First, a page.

MANCHESTER, N.H. – Kim Carter sits in a windowless office in the set of rooms that comprise the MC2-Manchester school, where 81 students, 51 in high school, 30 in middle school, congregate down the hallway from the Parole and Corrections board. Although she runs two schools and the foundation that oversees them, she spends most of her time in the Manchester school.
“I feel like I have two children and one needs more of my help,” she said.
Carter is the founder and CEO of two Making Community Connections, (MC2) schools, both of which require several twice-a-week internships as an integral part of their programs. The other school, called MC2-Monadnock, is in Keene, New Hampshire, about 50 miles away. There, the community has rallied to provide internships that closely align with the competency standards that the students are trying to meet at school.
But in Manchester, Carter freely acknowledges, most of the internships are not up to the same standards as those in Keene. That makes it difficult to fulfill her vision that working at actual jobs with adults in the community will help students learn their competencies.
As an intern in a relative’s nail salon, for example, Summer Adams found that her main activity was often observing. “Everyone was really very busy,” she said. “There was not a lot of time to talk to me.”
One Manchester internship stands out as an exception: Brutus’ Auto Repair and Service. A teacher, MC2 math specialist Laurie Service, ensures that the students in this internship are acquiring the correct math skills. And the Brutus folks have gone an extra step, as well, occasionally offering to put MC2 students through postsecondary trade school while they work full-time for the shop.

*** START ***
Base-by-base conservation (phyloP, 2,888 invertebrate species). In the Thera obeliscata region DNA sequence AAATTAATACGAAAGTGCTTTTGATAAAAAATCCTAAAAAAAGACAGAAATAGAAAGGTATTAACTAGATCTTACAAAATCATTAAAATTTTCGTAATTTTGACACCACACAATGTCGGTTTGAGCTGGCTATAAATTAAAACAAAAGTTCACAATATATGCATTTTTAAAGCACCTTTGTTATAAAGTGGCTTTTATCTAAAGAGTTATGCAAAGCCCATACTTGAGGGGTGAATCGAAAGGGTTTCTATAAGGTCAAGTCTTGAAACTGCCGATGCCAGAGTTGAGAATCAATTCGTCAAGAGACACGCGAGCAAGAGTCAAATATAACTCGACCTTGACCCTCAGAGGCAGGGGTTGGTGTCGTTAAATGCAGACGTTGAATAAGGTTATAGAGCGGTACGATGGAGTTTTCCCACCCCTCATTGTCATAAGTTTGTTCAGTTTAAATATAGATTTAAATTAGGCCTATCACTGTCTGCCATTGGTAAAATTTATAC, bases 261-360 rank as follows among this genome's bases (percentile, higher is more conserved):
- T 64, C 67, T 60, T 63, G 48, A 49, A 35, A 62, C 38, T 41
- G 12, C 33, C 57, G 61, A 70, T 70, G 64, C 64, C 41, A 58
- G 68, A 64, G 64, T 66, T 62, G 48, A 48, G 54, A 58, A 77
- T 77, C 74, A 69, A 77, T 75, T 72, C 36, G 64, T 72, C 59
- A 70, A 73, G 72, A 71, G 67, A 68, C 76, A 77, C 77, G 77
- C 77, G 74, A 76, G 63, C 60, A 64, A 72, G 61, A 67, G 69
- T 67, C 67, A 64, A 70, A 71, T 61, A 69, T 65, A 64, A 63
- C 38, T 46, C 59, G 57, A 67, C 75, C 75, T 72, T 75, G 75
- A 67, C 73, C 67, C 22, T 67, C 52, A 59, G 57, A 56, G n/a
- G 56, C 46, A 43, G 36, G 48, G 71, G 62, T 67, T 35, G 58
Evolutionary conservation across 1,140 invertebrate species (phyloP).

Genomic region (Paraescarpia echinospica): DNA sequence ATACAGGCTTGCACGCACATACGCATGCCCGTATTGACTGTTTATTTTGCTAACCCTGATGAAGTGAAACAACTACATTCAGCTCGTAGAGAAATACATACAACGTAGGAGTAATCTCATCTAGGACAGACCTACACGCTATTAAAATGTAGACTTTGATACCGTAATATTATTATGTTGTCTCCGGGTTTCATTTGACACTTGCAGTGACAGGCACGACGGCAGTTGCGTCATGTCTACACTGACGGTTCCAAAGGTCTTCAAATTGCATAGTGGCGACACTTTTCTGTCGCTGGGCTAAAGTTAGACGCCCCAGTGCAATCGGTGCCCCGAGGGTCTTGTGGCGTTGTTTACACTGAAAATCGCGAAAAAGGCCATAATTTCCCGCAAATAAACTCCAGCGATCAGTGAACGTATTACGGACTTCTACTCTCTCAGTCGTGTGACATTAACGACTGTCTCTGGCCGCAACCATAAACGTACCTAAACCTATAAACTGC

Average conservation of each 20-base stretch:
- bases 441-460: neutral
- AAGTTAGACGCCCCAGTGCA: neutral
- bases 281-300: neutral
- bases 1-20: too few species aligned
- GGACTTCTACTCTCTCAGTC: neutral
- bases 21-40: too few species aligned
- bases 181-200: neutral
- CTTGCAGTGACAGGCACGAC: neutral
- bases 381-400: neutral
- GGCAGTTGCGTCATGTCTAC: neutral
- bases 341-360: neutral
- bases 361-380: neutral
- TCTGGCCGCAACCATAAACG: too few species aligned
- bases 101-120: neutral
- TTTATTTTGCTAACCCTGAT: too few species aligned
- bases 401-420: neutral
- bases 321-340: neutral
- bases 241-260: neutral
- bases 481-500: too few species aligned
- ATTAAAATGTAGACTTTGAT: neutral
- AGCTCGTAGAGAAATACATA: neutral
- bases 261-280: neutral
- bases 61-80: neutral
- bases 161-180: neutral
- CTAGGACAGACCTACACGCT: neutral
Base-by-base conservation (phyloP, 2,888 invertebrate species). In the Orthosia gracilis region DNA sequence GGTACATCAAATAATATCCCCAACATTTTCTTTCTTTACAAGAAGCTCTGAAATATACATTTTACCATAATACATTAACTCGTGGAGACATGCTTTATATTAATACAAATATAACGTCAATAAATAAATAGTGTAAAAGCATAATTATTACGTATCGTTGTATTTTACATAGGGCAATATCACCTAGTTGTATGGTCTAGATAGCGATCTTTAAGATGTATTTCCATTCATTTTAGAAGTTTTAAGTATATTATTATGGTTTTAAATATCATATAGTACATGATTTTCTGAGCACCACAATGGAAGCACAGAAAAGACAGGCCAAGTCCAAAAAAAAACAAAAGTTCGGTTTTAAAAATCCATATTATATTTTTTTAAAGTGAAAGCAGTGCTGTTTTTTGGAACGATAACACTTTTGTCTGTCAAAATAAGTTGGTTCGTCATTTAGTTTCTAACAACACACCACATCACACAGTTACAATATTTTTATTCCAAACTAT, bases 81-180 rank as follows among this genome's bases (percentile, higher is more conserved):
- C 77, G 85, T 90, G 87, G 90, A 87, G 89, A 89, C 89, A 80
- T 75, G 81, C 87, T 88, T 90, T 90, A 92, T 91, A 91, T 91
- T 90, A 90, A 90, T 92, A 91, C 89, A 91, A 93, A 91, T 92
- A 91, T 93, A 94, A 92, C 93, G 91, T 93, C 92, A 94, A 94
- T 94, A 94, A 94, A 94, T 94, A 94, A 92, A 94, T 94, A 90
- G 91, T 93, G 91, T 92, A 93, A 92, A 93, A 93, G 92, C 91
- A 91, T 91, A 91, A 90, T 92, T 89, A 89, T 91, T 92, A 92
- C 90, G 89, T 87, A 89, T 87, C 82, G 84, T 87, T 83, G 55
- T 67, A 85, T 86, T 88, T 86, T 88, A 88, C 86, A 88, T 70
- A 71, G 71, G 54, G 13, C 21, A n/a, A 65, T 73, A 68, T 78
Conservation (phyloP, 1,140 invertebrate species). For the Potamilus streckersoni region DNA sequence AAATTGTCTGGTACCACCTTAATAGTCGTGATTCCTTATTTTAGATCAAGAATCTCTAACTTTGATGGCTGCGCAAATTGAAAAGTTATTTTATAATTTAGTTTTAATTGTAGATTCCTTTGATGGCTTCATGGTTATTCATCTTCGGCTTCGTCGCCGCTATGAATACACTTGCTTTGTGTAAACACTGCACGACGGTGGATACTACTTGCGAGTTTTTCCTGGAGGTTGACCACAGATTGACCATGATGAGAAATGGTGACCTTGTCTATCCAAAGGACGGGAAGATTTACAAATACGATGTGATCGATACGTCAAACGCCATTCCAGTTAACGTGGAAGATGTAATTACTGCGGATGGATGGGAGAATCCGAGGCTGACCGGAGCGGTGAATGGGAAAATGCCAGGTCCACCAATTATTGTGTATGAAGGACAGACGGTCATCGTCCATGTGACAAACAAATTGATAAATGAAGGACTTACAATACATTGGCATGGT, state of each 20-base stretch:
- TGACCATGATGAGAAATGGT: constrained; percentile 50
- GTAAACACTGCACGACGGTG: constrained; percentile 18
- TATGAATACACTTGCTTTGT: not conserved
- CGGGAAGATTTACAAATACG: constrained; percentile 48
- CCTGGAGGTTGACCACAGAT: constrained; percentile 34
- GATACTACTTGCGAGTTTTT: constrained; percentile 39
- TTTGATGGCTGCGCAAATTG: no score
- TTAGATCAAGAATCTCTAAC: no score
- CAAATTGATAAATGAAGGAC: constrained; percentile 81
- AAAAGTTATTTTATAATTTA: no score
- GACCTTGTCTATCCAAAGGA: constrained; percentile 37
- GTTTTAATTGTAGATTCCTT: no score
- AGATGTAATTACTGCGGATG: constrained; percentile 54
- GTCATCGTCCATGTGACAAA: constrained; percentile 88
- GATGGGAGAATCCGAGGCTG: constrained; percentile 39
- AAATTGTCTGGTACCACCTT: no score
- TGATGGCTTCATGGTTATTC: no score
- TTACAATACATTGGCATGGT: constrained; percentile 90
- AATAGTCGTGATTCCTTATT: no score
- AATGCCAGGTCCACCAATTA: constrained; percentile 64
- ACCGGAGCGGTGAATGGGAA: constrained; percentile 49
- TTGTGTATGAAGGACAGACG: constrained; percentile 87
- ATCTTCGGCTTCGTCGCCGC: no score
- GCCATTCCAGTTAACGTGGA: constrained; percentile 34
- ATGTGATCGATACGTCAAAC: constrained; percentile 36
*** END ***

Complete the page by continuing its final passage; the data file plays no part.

Earlier this year, the Brutus Auto internship was one of three in which students were participating, out of 15 being offered. Over time, the MC2-Manchester school has had about 38 internship possibilities. But at the same time earlier this year, at MC2-Monadnock in Keene, 40 of the school’s students were actively engaged in internships, with 78 community partners set up to receive interns. The school has 83 students.
“It has a lot to do with the community we’re in,” Carter said of the disparity. “We just don’t get the same kind of interest.”
Asked why it was more difficult to arrange internships in Manchester than in Keene, New Hampshire’s assistant education commissioner, Paul Leather, said it was the first he’d heard of this issue at MC2. But he said it was probably because in Keene, the school is located in “much more of community-based situation, whereas in Manchester it’s more of a business environment. There are different concerns in Manchester like safety and transportation.” Most of Manchester’s high school students do not receive free school transportation.
Also, Manchester is the biggest city in New Hampshire, a state that transitioned fully to competency-based education in 2005, and many other schools there use internships as part of their programs. And students in several area colleges also seek those opportunities. “Kim’s in a larger pool here,” Leather said.
As the search for more internships continues outside of the school, Carter and her staff encourage each student individually within the school’s walls. “All learning is personal,” she said. “There are many paths to get there.”